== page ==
What Happens If You Total a Leased Car in Arizona?

Posted On January 13, 2024 Car Accidents,Personal Injury Written by John Allen Phebus

If you total a leased car in Arizona, the insurance process and financial outcome will depend on the terms of your lease agreement, your insurance coverage and the specific circumstances. You may or may not be responsible for paying for some or all of the repairs to the leased vehicle. It is important to know what steps to take to protect your legal rights and how to seek the financial compensation to which you may be entitled.

Who Pays for a Leased Car Accident?

Arizona is a fault state. This means that after a car accident, the driver or party at fault for causing the crash is liable (financially responsible) for related expenses, including property repairs. If someone else is at fault for the accident, his or her car insurance will be responsible for providing coverage for your leased vehicle. Every driver in Arizona is required to maintain minimum amounts of liability insurance to pay for at-fault car accidents.

If you were involved in an accident that totaled a leased car – meaning it is deemed a total loss by the insurance company, or the price to repair the vehicle exceeds the value of the car – you could be eligible for the full pre-crash value of the vehicle rather than reimbursement for the cost of repairs. If the other driver does not have enough insurance, your own insurance may be used to cover the remaining amount.

What Is Gap Insurance?

Gap insurance, also known as Guaranteed Asset Protection insurance, is an important type of insurance in a case involving a leased vehicle. Gap insurance is typically required if you are leasing a car. This type of insurance provides additional coverage to close the gap between what you still owe on the vehicle loan or lease agreement and what the car is worth in the event of a car accident.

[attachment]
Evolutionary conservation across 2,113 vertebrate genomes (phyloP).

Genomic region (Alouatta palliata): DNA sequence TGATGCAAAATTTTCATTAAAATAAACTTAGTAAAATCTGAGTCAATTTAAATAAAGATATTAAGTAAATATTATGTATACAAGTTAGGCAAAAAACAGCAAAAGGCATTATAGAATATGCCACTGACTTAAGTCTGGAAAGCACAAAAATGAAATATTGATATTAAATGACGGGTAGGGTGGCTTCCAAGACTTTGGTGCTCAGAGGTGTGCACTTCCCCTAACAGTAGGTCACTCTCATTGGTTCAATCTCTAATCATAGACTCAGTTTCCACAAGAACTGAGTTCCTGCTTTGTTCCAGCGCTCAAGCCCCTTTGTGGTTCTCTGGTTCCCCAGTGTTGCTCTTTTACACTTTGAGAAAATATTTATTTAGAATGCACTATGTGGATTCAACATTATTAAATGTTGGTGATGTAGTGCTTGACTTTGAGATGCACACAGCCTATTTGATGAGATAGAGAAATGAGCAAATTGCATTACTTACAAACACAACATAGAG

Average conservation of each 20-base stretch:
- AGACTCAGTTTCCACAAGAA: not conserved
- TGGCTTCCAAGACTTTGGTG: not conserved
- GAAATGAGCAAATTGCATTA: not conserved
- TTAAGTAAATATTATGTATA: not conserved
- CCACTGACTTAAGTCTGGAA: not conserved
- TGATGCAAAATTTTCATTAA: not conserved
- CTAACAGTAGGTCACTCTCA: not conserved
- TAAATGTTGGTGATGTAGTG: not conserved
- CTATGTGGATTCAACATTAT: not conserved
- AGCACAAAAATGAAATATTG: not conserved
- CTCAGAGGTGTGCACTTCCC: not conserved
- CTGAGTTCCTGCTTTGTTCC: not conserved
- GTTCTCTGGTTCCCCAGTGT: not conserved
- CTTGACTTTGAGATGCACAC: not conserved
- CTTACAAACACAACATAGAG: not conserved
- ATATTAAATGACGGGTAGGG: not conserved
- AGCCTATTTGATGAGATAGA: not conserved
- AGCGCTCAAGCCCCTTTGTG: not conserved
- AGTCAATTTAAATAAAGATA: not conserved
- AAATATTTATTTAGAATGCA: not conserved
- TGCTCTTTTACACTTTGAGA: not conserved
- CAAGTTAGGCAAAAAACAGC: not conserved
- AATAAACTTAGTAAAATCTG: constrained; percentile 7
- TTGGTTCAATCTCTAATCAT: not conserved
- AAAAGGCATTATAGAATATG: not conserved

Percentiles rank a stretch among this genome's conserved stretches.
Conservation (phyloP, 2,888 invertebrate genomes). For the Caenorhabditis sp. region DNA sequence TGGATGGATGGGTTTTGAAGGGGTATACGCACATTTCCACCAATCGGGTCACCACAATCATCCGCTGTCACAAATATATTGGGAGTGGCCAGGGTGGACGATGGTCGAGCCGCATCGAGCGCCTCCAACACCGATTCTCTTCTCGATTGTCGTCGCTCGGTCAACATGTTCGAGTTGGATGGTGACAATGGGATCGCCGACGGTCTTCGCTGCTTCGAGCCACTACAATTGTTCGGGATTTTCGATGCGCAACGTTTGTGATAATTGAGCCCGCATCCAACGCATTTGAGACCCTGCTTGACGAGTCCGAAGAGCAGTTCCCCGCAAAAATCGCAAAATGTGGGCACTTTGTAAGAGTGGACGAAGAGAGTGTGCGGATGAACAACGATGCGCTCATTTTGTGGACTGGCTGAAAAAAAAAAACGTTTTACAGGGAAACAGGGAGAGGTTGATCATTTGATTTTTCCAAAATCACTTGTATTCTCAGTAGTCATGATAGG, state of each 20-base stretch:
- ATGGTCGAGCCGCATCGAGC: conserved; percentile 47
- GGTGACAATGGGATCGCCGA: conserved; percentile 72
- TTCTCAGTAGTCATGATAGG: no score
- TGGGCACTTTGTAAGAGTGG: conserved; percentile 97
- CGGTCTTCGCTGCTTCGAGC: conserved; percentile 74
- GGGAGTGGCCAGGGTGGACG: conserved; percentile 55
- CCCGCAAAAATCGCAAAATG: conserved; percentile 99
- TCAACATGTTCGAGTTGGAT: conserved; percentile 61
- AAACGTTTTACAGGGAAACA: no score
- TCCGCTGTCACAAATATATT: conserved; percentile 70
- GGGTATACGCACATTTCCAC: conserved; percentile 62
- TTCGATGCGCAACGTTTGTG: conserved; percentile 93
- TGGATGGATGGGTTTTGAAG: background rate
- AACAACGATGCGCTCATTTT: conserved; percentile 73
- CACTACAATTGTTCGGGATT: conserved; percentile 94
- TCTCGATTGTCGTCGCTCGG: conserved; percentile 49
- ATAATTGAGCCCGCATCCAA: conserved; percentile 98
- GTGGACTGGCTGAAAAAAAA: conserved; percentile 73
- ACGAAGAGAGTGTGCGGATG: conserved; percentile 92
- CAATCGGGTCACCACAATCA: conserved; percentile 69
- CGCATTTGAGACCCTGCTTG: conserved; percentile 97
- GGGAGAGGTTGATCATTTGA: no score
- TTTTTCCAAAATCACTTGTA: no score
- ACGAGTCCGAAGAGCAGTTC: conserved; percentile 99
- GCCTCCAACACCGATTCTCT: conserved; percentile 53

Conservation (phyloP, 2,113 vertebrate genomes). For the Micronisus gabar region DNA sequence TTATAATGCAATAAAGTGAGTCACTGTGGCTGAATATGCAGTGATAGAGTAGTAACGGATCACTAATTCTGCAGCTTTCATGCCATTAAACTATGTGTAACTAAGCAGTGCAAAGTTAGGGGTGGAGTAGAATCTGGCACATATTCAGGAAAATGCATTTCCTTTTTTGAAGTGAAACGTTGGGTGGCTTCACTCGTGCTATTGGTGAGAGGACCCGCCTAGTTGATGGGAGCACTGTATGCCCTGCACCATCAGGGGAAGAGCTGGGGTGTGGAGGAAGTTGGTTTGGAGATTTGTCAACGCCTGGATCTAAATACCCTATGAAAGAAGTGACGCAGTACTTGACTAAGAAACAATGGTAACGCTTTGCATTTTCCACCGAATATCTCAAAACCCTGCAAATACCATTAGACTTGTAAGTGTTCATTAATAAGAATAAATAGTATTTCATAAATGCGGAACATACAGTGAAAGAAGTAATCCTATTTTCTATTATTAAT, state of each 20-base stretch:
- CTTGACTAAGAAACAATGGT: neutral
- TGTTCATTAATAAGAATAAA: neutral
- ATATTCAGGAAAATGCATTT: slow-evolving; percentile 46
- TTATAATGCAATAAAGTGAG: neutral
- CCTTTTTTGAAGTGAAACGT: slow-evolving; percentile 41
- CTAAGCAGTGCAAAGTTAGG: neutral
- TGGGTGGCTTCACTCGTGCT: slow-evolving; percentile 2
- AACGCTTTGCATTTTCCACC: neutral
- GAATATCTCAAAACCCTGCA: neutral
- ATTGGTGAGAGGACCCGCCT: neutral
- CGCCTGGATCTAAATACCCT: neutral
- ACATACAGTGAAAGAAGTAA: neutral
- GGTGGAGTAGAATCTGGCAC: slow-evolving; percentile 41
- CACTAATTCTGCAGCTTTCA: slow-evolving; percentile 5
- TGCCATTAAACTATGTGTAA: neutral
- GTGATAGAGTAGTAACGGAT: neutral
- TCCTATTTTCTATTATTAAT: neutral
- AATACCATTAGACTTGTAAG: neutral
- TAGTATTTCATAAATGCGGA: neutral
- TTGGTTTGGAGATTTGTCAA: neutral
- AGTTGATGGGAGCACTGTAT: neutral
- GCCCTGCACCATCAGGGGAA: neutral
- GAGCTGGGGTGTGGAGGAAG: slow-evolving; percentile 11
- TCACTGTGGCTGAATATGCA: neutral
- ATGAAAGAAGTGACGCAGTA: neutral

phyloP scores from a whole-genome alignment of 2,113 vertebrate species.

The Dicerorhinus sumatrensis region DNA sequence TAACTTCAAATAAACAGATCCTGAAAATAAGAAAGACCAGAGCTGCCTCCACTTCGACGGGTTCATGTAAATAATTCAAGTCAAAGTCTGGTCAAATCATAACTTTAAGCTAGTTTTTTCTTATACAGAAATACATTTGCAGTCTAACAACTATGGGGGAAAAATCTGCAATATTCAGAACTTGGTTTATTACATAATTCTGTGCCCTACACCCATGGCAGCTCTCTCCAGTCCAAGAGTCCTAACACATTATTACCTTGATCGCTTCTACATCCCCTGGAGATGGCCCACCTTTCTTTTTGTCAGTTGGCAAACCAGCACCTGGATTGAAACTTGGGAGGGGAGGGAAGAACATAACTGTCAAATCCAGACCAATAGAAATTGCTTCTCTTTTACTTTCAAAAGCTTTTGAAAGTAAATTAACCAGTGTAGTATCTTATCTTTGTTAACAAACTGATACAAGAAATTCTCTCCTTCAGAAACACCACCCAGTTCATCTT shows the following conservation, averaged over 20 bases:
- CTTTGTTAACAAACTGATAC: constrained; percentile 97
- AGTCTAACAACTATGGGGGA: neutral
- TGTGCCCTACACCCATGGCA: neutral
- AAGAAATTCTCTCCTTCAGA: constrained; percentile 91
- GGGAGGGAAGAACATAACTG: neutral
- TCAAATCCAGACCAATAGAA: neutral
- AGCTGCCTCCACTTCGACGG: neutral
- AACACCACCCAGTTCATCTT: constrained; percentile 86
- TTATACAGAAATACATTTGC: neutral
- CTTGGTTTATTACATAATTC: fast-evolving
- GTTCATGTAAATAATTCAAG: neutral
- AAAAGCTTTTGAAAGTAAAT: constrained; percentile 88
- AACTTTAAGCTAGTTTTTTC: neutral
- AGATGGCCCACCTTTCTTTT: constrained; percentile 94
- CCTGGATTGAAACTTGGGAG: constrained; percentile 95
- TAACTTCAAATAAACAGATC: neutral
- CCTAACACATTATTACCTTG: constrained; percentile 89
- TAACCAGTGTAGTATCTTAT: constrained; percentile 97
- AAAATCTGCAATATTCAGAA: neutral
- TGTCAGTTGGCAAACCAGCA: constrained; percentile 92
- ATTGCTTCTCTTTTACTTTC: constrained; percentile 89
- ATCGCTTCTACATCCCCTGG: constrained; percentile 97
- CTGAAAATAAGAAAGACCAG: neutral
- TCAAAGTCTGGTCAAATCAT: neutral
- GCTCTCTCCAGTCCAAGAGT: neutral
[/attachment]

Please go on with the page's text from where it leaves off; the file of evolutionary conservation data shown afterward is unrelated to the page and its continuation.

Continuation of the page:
An insurance company will only pay for the pre-crash value of a leased vehicle if it is totaled in an accident. This is most likely less than the amount remaining on your lease agreement since motor vehicles immediately lose value when they are driven off the lot. Gap insurance will help pay the difference between the actual cash value of the leased car and the amount still owed on the lease.

Lease Agreement Terms Can Vary

If you total a leased car in Arizona, notify the leasing company right away. Report the accident and provide them with the necessary information to file a claim. They may have specific procedures you need to follow to qualify for insurance coverage. Review the terms of your lease agreement to understand how the company handles accidents and insurance. This can help you understand your financial obligations in case of a total loss.

End-of-Lease Obligations

Most vehicle leasing agreements outline specific end-of-lease obligations. These may allow you to terminate the lease on the vehicle early without penalties. Alternatively, you may need to fulfill the remaining lease obligations to end the lease on the totaled car. This may include finishing your lease payments. With gap insurance, these payments can be made smaller; however, you may still be responsible for paying the difference.

Contact a Surprise Car Accident Attorney

Car accidents involving leased vehicles are more complicated than traditional car accident cases. You may need a car accident attorney in Surprise to help you review the terms of your leasing agreement, communicate with the leasing company on your behalf, file a claim, and negotiate with one or more insurance companies for fair compensation.

An attorney can inform you of your legal rights and guide you through various options that may be available to recover compensation for a total loss. Call the Law Offices of John Phebus at (623) 847-7117 for a free car accident case review to learn more.